Ooops, didn't mean to delete it, where's the backup ?

Create a new job from the XML document

curl --silent --request POST --user $USER:$ACCESS_TOKEN --header 'Content-type: application/xml' $JENKINS/createItem?name=$(echo $JOB) --data @$(echo $JOB).xml

This doesn't return anything .....

List the available Jobs

curl --silent --request GET --user $USER:$ACCESS_TOKEN $JENKINS/api/json|jq '.jobs[].name'

"HelloWorld"

Phew!

TL;DR; almost all of the Jenkins GUI pages have their own REST API, as indicated by the link at the bottom of all/most pages: -


which leads to pages such as: -

http://192.168.1.10:8080/api/


which provides a useful set of suggestions e.g.

  •     Controlling the amount of data you fetch
  •     Create Job
  •     Copy Job
  •     Build Queue
  •     Load Statistics
  •     Restarting Jenkins

For yet more information, check out the Jenkins API documentation: -


and: -

Wednesday, 16 December 2020

Connecting to IBM Db2 from SQuirreLSQL on macOS

This came up in a thread from an IBM colleague, and led me to have a tinker with a new-to-me tool, SQuirreLSQL 

Having downloaded and installed the app, making sure to select the IBM Db2 driver: -


and having spun up a Db2 container on one of my Docker boxes: -

docker run -itd --name mydb2 --privileged=true -p 50000:50000 -e LICENSE=accept -e DB2INST1_PASSWORD=p4ssw0rd -e DBNAME=testdb -v ~/db2:/database ibmcom/db2 

( this is a useful inspiration for Db2 on Docker )

I realised that I also needed to download an IBM Db2 JDBC driver from: -


which resulted in: -

-rw-r--r--@   1 hayd  staff  8341739 16 Dec 10:46 v11.5.5_jdbc_sqlj.tar.gz

I unpacked this: -

tar xvzf ~/Downloads/v11.5.5_jdbc_sqlj.tar.gz -C /tmp

x jdbc_sqlj/
x jdbc_sqlj/license/
x jdbc_sqlj/license/UNIX/
x jdbc_sqlj/license/UNIX/jdbc4_LI_fr
x jdbc_sqlj/license/UNIX/jdbc4_LI_cs
x jdbc_sqlj/license/UNIX/jdbc4_LI_pl
x jdbc_sqlj/license/UNIX/jdbc4_LI_tr
x jdbc_sqlj/license/UNIX/jdbc4_LI_de
x jdbc_sqlj/license/UNIX/jdbc4_LI_zh_TW
x jdbc_sqlj/license/UNIX/jdbc4_LI_in
x jdbc_sqlj/license/UNIX/jdbc4_LI_es
x jdbc_sqlj/license/UNIX/jdbc4_LI_ja
x jdbc_sqlj/license/UNIX/jdbc4_LI_zh
x jdbc_sqlj/license/UNIX/jdbc4_LI_it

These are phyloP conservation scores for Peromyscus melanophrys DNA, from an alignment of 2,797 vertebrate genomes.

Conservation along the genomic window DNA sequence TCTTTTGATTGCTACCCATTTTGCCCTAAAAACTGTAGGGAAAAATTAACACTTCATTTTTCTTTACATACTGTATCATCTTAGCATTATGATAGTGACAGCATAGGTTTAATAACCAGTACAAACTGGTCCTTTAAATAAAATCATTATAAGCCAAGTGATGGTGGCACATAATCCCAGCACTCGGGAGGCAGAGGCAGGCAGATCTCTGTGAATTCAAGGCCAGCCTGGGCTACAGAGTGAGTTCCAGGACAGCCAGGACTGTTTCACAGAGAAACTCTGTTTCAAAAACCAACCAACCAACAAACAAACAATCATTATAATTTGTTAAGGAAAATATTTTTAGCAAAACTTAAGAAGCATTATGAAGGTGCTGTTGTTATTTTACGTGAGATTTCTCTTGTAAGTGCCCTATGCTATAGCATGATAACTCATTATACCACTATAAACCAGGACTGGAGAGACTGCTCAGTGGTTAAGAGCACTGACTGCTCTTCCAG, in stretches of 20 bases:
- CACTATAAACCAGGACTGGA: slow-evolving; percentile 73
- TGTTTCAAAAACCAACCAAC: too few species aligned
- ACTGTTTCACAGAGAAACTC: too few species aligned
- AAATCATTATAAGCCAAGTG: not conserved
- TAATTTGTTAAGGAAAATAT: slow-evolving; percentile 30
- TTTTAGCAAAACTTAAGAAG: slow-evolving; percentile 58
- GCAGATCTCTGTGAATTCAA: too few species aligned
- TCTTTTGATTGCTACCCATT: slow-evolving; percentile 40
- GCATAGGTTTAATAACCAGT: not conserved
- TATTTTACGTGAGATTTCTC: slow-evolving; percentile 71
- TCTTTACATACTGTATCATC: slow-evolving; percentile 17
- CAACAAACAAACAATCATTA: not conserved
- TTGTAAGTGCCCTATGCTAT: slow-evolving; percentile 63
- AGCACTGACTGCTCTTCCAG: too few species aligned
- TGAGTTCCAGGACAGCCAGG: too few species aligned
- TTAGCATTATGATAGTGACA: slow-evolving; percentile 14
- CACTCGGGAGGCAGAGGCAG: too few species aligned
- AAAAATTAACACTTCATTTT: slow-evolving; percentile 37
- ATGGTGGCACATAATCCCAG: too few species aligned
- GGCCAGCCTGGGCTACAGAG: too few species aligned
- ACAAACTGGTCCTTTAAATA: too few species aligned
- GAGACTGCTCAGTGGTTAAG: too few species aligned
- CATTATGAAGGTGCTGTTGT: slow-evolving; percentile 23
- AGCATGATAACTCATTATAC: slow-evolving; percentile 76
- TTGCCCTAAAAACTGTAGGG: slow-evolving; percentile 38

x jdbc_sqlj/license/UNIX/jdbc4_LI_pt
x jdbc_sqlj/license/UNIX/jdbc4_LI_en
x jdbc_sqlj/license/UNIX/jdbc4_LI_ko
x jdbc_sqlj/license/Windows/
x jdbc_sqlj/license/Windows/jdbc4_LI_tw.rtf
x jdbc_sqlj/license/Windows/jdbc4_LI_tr.rtf
x jdbc_sqlj/license/Windows/jdbc4_LI_kr.rtf
x jdbc_sqlj/license/Windows/jdbc4_LI_pl.rtf
x jdbc_sqlj/license/Windows/jdbc4_LI_cz.rtf
x jdbc_sqlj/license/Windows/jdbc4_LI_it.rtf
x jdbc_sqlj/license/Windows/jdbc4_LI_br.rtf
x jdbc_sqlj/license/Windows/jdbc4_LI_en.rtf
x jdbc_sqlj/license/Windows/jdbc4_LI_es.rtf
x jdbc_sqlj/license/Windows/jdbc4_LI_cn.rtf
x jdbc_sqlj/license/Windows/jdbc4_LI_fr.rtf
x jdbc_sqlj/license/Windows/jdbc4_LI_de.rtf
x jdbc_sqlj/license/Windows/jdbc4_LI_jp.rtf
x jdbc_sqlj/license/Windows/jdbc4_LI_in.rtf
x jdbc_sqlj/license/jdbc4_notices.txt
x jdbc_sqlj/license/jdbc4_notices.rtf
x jdbc_sqlj/db2_db2driver_for_jdbc_sqlj.zip

unzip /tmp/jdbc_sqlj/db2_db2driver_for_jdbc_sqlj.zip -d /tmp

Archive:  /tmp/jdbc_sqlj/db2_db2driver_for_jdbc_sqlj.zip
  inflating: /tmp/db2jcc4.jar        
  inflating: /tmp/jdbc4_LI_br.rtf    
  inflating: /tmp/jdbc4_LI_cn.rtf    
  inflating: /tmp/jdbc4_LI_cs        
  inflating: /tmp/jdbc4_LI_cz.rtf    
  inflating: /tmp/jdbc4_LI_de        
  inflating: /tmp/jdbc4_LI_de.rtf    
  inflating: /tmp/jdbc4_LI_en        
  inflating: /tmp/jdbc4_LI_en.rtf    
  inflating: /tmp/jdbc4_LI_es        
  inflating: /tmp/jdbc4_LI_es.rtf    
  inflating: /tmp/jdbc4_LI_fr        
  inflating: /tmp/jdbc4_LI_fr.rtf    
  inflating: /tmp/jdbc4_LI_it        
  inflating: /tmp/jdbc4_LI_it.rtf    
  inflating: /tmp/jdbc4_LI_ja        
  inflating: /tmp/jdbc4_LI_jp.rtf    
  inflating: /tmp/jdbc4_LI_ko        
  inflating: /tmp/jdbc4_LI_kr.rtf    
  inflating: /tmp/jdbc4_LI_pl        
  inflating: /tmp/jdbc4_LI_pl.rtf    
  inflating: /tmp/jdbc4_LI_pt        
  inflating: /tmp/jdbc4_LI_tr        
  inflating: /tmp/jdbc4_LI_tr.rtf    
  inflating: /tmp/jdbc4_LI_tw.rtf    
  inflating: /tmp/jdbc4_LI_zh        
  inflating: /tmp/jdbc4_LI_zh_TW     
  inflating: /tmp/jdbc4_REDIST.txt   
  inflating: /tmp/sqlj4.zip          

and then added a new JDBC driver to the SQuirreLSQL client: -



and connect to my Db2 on Docker instance: -


and query my database: -


Nice!

Friday, 11 December 2020

Want to learn IBM Cloudant ? Check out YouTube ....

Further tinkering with Cloudant and couchimport etc. today, and found this: -

Cloudant Course

This is an eighteen part training course design to introduce new users to the IBM Cloudant Database as a service. It begins with an introduction to the database,  its open-source heritage and how it differs from traditional relational data stores. By the end of the course, you will have been introduced to the database's API, bulk operations, querying, aggregation, replication and much more. Some course parts include practical exercises which can be completed on IBM's free Cloudant Lite service or using a self-hosted Apache CouchDB installation.

This course is ideal for developers looking to get started with the IBM Cloudant service, or to Apache CouchDB. Ideally course participants would have a technical grounding and be familiar with HTTP and JSON.

Each video has full closed captions and links to textual version of the course.

Thursday, 3 December 2020

TIL - how to print from  Notes in iOS and iPadOS 14.2